Sunday, August 9, 2020

Fleer Autograph Project and More

I feel like things are getting back to normal.  Well, not really, but I am getting back to a less moribund level of hobby activity.  I am still not looking at going to any shows any time soon, so I am concentrating online.  This week saw a few things arrive,



This Frank Howard card was the card that was stuck in the Los Angeles distribution center for two weeks. It finally arrived and is the second to last card I need for my 1970 Topps set and for the complete run of Topps baseball sets from the 1970s.  The final card I need is Johnny Bench, which has been selling for prices way beyond what I was comfortable paying.  Granted, I was only looking at trusted sellers, who will command a premium.  I'm going to have to get a bit more serious about this one. I'd love to get that '70s run complete.



A new addition to my Paul Blair PC: 2004 Upper Deck Timeless Teams Auto Gold. As best as I can tell, there are 7 versions of this card (4 base and 3 autos at varying levels of scarcity/serialization) and I now have 3 of this card.  There is a second Paul Blair card in this set related to the 1970 team and I have 4 of those.  Since there are Platinum base and autos for each card that are 1/1, I don't expect I'll ever get all 7 versions of each card.  In fact, the serialized versions of these cards come up on eBay so rarely, I doubt I'll ever even get close to 6 out of 7.  Not a problem since that is what the chase is for, no?




Finally, I added two new cards to my signed 1960 through 1963 Fleer project. Since both Lloyd Waner and Marty Marion were prolific signers in their retirement, I was able to add these at a reasonable price.  To a certain extent, as it relates to 1960 and 1961, I am still bottom feeding. I think I am getting to the point that I am going to have to start opening the wallet a bit wider to add more.  Which will conflict with my set building. So, I expect this to slow down (not that it was ever fast to begin with.)  I do have a goal to get over halfway before the end of the year. Which raises the question as to where I stand.  Glad you asked. Here is my progress:


I have exactly one more card to add in the next 4 months to get to that goal.  I have not decided yet whether that will be another low cost addition or if I should splash out a bit more.  Stay tuned!

What I am listening to: Got the Time by Anthrax (a cover of the Joe Jackson original if you can
believe it):

Tuesday, August 4, 2020

Theme: Ink

Still haven't made any progress on that next post in the promised series on 1970 Topps card backs. In my defense, we had a huge storm a few weeks back and I lost 7or 8 large post oak trees and large limbs off at least a half a dozen others.  So, in addition to all my normal chores, I have been slowly cleaning up that mess.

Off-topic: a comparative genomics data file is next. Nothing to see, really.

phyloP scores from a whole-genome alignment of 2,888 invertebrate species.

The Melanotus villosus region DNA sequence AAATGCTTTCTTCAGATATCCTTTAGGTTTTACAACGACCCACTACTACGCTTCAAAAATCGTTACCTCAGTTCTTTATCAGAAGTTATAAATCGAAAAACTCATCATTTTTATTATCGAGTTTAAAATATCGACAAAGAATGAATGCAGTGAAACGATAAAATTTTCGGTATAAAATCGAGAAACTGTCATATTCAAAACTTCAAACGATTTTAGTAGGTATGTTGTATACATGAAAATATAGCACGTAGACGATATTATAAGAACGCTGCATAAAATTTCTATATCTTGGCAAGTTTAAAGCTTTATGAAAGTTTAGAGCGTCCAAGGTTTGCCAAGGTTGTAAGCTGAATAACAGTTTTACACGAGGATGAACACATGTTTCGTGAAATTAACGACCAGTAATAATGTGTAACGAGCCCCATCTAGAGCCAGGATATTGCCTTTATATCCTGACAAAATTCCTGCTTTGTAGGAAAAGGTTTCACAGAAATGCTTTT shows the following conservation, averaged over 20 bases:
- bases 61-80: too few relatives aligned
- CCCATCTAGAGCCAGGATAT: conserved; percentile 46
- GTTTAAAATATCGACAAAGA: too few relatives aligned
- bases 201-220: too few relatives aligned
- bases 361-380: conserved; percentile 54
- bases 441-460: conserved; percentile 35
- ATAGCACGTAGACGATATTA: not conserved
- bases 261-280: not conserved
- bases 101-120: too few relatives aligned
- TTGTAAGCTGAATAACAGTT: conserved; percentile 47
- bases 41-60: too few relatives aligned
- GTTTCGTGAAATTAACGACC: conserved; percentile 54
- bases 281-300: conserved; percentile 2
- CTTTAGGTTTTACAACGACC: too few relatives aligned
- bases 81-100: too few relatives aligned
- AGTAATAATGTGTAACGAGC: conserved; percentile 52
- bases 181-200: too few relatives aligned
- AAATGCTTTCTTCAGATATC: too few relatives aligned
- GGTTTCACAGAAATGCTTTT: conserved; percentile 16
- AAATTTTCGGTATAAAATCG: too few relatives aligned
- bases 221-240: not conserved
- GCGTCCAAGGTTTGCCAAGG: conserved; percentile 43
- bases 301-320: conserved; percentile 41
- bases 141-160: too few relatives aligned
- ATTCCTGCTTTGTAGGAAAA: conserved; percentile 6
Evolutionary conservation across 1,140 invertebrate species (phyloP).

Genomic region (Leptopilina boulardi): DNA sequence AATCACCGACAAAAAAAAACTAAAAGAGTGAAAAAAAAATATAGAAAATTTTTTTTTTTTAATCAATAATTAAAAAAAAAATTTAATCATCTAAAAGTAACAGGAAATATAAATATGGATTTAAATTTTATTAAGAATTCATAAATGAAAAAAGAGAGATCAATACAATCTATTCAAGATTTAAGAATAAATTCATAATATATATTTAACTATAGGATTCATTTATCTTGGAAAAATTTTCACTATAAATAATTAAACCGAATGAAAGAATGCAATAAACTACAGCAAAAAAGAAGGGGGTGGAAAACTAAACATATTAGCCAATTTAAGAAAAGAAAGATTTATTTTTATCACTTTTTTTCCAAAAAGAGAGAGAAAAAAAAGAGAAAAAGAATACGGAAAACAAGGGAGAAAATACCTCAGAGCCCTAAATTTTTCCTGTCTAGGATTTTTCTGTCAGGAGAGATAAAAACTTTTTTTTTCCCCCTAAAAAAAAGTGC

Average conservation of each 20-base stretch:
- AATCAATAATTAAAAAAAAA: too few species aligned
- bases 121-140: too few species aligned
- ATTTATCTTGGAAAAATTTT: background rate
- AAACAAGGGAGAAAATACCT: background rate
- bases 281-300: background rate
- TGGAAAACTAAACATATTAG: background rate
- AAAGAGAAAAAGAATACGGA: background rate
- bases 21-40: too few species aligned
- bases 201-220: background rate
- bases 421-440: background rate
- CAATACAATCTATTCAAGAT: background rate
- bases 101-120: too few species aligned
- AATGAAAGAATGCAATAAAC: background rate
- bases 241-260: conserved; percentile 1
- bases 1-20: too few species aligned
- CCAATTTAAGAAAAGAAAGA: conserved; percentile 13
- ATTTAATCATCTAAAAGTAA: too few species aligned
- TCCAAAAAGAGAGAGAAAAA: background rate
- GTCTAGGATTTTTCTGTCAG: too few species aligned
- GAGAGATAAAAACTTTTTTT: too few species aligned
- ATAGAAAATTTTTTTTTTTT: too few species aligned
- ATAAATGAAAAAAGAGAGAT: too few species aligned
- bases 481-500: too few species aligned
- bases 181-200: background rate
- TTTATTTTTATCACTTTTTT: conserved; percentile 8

So, I am going to half-ass a post here of things that have an admittedly tenuous link to ink, in it's various incarnations.


A new addition to my Johnny Antonelli player collection, this is a 1960 Topps tattoo. I've got to get my Antonelli collection organized.  It is fine in the binder, but I haven't really done a good job of organizing the spreadsheet of haves and wants.   It is supposed to be hot this weekend, maybe I'll work on when I retreat inside after doing my morning projects outside.


One of the three remaining cards I need to finish the 1970 Topps set is this 7th Series checklist, unmarked by either pen or pencil.  I actually have bought one of the two remaining cards for that set, but there is a problem.


That is right, the card shipped and has been sitting in Los Angeles for over a week and a half.  This was purchased from Greg Morris Cards off of eBay. I have come to expect that such shipments will usually take 2 or 3 days to clear the LA distribution center.  But, this is way beyond that.  While I get that the Post Office is struggling with difficulties imposed by the COVID-19 pandemic, I have to say that this isn't that.  This isn't a long simmering degradation in service. This happened all of a sudden early in July. There are stories being reported in the media about changes being made by the new Postmaster General that are bollixing up service, they aren't really breaking through the general election year noise being generated by the political class at the moment.  Here is a good article discussing the issue.

And finally, a new non-sports addition to my collection:


In a recent auction held by Vintage Non-Sports Auctions, I managed to pick up the two bookplates shown framed above.  They use the artwork for 16 of the cards from the 25 card 1892 N101 Duke "Breeds of Horses" set.  I am led to understand that these bookplates were contemporary to the same era.  Anyways, I just got it back from the framers yesterday.  I was looking for a Victorian feel and I think we captured it. Even if the Arts & Crafts wall color doesn't really match up well.  Now, I actually have to start building that N101 set. I don't have any yet, as they have tended to sell individually for $10-$20 dollars. That isn't horrible, but I have been able to acquire other horse themed tobacco card *sets* in the same range and it has been a little off-putting to get one card for that price.

Anyways, hopefully I will whole-ass a post soon.

What I am listening to: You Can't Rule Me by Lucinda Williams

Friday, July 3, 2020

PC Addition, Eh!

After a long period of dormancy, I've made some additional progress on my Paul Blair collection.  A new addition came in yesterday: